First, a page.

Several years later, Guthrie’s returned ever-so-briefly to the Athens region, opening a store twenty-ish miles north in Danielsville. It’s gone now, but there are two stores in the Atlanta area along with the twenty-ish restaurants in Alabama and six in other states. I was working in the Ravinia building when the Dunwoody store opened in 2004 and a co-worker mentioned it. She thought, wrongly, that it was a Zaxby’s knockoff. I let her know it was the other way around, but you can bet that Guthrie’s glacier-like speed at expanding is going to run into that everywhere. If they try moving into Louisiana, they’ll be called a Raising Cane’s clone.
Guthrie’s is an occasional destination for us, whenever we need a quick meal on the top end of I-285 while going out of town through Spaghetti Junction. On Friday, Marie and I had hoped to get lunch further up the road as we started an anniversary getaway, but trouble leaving work early meant that we didn’t get on the perimeter until after the lunch rush had already ended, and the Spaghetti Junction backup already showing signs of starting. (You’ll notice I don’t say who had trouble leaving early. Maybe I’m polite, or maybe I just don’t want you to think ill of me.) This store has expanded their menu just a little, adding wings and breakfast to their offerings, but what they need to do is hire somebody to straighten that place up some. Nobody ever stopped at Guthrie’s wanting cleanliness – that Baxter Hill store looked like a war zone from sunup to sundown – but I’m starting to get at the age where I want somebody to get out from behind the counter and wipe down dirty tables.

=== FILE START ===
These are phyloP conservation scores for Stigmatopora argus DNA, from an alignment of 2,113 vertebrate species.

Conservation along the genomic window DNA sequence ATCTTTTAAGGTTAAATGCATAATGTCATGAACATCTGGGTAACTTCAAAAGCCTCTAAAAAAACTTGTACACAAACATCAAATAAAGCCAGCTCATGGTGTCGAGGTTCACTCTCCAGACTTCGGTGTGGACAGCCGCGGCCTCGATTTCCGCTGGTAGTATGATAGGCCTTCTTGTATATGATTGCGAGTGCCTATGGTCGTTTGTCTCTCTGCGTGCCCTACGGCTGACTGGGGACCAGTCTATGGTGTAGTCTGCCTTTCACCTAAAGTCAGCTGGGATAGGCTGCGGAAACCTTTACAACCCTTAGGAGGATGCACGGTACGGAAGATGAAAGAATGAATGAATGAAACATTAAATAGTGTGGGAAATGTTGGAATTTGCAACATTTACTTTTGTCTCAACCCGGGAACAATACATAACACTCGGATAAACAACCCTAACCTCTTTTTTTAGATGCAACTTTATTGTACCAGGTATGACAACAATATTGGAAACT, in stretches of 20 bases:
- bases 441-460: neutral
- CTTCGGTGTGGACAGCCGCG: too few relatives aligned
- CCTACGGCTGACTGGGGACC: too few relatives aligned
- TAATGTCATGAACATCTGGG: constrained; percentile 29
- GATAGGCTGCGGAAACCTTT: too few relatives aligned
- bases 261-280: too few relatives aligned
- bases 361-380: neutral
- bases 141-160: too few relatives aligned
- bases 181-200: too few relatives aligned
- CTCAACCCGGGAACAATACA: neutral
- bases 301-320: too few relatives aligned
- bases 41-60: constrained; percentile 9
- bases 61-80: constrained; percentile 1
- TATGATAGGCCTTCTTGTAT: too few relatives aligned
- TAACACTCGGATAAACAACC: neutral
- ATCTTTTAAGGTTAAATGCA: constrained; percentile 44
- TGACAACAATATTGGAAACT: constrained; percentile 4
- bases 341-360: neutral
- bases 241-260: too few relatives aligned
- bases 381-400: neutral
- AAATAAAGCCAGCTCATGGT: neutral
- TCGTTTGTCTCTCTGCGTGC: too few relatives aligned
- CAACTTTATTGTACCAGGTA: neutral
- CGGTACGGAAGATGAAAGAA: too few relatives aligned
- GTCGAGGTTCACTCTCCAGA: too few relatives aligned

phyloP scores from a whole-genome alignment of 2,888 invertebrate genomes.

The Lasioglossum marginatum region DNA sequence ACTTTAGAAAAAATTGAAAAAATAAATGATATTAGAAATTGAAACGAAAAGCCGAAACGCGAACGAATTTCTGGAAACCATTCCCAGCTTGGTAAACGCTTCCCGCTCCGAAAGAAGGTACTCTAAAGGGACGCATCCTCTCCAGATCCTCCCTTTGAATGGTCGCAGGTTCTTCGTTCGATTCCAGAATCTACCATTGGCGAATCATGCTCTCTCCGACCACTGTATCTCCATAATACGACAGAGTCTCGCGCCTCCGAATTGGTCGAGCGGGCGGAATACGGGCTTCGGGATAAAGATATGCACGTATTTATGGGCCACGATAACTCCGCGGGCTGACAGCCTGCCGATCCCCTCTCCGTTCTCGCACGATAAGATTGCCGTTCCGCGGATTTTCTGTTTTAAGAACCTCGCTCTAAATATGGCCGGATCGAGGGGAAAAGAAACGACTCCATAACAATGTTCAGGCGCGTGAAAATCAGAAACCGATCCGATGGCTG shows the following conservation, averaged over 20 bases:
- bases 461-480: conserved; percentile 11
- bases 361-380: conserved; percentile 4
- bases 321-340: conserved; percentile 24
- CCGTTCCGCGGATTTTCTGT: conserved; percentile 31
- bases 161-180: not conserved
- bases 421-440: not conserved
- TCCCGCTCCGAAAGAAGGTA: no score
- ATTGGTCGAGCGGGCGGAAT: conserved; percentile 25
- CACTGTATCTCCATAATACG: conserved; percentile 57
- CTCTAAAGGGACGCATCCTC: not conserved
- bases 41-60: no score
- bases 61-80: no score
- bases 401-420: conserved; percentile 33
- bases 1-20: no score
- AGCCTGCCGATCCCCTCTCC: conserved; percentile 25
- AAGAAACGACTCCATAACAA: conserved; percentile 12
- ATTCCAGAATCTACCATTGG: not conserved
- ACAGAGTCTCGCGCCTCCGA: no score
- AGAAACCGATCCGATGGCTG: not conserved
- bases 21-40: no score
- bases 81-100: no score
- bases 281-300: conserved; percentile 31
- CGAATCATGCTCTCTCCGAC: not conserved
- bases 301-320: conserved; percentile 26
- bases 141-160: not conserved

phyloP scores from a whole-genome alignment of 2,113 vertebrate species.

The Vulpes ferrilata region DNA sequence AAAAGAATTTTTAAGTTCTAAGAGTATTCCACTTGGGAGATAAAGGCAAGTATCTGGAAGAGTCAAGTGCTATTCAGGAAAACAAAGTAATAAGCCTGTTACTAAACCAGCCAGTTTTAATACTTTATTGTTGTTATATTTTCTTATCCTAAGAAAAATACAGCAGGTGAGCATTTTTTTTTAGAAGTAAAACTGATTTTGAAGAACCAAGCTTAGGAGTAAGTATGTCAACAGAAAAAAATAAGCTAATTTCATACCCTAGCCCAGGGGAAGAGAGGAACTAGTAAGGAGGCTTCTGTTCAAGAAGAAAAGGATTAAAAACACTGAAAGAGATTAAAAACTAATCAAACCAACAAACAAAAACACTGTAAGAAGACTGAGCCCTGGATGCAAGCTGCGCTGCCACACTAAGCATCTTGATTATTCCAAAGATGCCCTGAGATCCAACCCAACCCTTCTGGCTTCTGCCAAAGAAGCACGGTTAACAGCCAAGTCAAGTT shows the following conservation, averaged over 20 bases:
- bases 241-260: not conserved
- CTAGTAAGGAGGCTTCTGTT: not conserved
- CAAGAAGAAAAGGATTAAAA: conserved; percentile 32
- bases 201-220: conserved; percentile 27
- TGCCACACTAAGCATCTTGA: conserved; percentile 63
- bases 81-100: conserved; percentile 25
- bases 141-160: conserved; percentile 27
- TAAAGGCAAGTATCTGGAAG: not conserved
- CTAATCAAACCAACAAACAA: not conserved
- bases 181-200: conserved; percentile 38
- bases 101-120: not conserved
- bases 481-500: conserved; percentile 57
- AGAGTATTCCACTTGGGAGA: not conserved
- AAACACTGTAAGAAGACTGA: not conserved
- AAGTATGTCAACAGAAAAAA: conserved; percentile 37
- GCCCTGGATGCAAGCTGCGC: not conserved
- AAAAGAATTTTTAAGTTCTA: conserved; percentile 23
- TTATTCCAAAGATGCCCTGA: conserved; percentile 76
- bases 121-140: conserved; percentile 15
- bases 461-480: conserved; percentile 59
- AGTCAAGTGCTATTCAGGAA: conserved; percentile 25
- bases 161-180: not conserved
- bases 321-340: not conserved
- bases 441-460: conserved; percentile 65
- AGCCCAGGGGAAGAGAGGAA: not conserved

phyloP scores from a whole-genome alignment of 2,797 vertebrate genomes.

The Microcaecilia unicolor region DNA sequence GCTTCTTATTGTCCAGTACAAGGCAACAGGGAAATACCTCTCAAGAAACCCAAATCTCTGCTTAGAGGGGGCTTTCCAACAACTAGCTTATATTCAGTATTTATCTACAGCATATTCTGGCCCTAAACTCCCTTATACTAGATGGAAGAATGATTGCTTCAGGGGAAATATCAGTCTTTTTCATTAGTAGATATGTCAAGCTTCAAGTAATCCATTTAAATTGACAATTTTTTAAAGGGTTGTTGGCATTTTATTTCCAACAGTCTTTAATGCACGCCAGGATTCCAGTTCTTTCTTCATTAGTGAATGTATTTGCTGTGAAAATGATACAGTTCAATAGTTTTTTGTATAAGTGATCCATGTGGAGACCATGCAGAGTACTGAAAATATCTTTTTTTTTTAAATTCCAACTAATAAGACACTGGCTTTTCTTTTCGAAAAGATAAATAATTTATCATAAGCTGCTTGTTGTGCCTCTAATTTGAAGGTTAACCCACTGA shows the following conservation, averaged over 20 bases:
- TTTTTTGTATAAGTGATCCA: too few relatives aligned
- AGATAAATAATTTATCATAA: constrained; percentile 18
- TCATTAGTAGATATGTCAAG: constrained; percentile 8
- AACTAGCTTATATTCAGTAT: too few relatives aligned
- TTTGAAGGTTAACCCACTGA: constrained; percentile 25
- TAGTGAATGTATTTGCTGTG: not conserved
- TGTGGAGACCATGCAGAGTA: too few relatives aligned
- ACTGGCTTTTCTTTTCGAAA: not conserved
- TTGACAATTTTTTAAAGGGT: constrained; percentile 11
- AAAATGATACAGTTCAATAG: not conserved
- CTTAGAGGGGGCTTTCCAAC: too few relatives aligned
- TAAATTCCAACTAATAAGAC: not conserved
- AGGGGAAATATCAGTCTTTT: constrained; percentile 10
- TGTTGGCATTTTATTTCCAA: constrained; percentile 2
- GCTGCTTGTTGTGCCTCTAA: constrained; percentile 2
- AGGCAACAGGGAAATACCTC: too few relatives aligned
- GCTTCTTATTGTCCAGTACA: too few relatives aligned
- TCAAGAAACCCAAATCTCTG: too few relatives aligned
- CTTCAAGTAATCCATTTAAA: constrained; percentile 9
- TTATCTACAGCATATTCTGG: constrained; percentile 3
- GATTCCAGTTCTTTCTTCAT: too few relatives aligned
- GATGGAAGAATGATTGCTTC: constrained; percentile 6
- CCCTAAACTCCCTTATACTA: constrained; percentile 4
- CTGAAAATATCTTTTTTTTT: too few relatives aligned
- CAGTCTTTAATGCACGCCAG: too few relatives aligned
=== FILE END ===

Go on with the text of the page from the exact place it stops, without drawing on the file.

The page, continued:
Then again, it’s not like this is haute cuisine; it’s finger-gooping greasy fried chicken fingers, done right. You remember how one day you went through a Zaxby’s drive-thru and didn’t have to wait for your food and the sauce came prepackaged in a factory-made plastic cube with the ingredients on the label? Guthrie’s reminds you of the days before Zaxby’s got corporate enough to change into that. Or, if you will, the days before there was a Zaxby’s. I hope that they’re always around, somewhere, and that there will always be people who will spread the word that theirs was the better restaurant, first.
Now if only I could convince Guthrie’s to serve up those fried mushrooms and Fanta Cherry that their imitator has. Don’t you judge me.
6 thoughts on “Guthrie’s, Dunwoody GA (CLOSED)”